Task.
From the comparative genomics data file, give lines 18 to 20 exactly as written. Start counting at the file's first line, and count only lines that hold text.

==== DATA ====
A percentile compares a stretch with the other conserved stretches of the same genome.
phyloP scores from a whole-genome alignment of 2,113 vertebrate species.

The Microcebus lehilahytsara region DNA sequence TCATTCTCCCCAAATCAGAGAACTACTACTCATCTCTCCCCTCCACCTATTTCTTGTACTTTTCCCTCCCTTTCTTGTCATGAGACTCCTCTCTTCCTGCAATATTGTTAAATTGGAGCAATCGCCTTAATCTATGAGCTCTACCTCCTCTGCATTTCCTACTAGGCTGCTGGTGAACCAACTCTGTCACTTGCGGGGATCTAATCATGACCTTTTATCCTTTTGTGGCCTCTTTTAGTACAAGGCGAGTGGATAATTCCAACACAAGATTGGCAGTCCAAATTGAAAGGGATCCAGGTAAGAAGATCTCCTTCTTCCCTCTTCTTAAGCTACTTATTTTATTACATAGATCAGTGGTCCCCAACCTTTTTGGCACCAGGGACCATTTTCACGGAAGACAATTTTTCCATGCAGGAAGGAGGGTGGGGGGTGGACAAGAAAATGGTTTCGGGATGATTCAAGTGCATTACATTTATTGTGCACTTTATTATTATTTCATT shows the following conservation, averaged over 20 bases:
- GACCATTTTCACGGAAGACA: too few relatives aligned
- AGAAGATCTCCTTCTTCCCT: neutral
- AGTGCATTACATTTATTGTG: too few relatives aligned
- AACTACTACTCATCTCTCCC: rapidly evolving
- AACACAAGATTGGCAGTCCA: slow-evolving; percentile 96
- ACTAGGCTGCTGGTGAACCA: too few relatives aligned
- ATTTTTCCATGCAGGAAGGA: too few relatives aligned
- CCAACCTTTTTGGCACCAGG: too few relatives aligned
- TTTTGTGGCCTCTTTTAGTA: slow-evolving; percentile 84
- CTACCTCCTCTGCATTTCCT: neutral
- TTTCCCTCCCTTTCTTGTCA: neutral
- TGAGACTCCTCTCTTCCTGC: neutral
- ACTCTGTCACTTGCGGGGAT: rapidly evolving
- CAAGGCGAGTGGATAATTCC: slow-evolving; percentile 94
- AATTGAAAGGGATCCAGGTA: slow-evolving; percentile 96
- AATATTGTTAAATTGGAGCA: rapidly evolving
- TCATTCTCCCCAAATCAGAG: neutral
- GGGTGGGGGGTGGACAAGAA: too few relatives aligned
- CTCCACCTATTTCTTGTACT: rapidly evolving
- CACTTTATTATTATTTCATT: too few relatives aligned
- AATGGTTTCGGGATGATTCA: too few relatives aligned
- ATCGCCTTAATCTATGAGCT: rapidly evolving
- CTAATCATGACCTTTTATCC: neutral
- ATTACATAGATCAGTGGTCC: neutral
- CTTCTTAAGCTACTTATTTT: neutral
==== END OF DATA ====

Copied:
- AATTGAAAGGGATCCAGGTA: slow-evolving; percentile 96
- AATATTGTTAAATTGGAGCA: rapidly evolving
- TCATTCTCCCCAAATCAGAG: neutral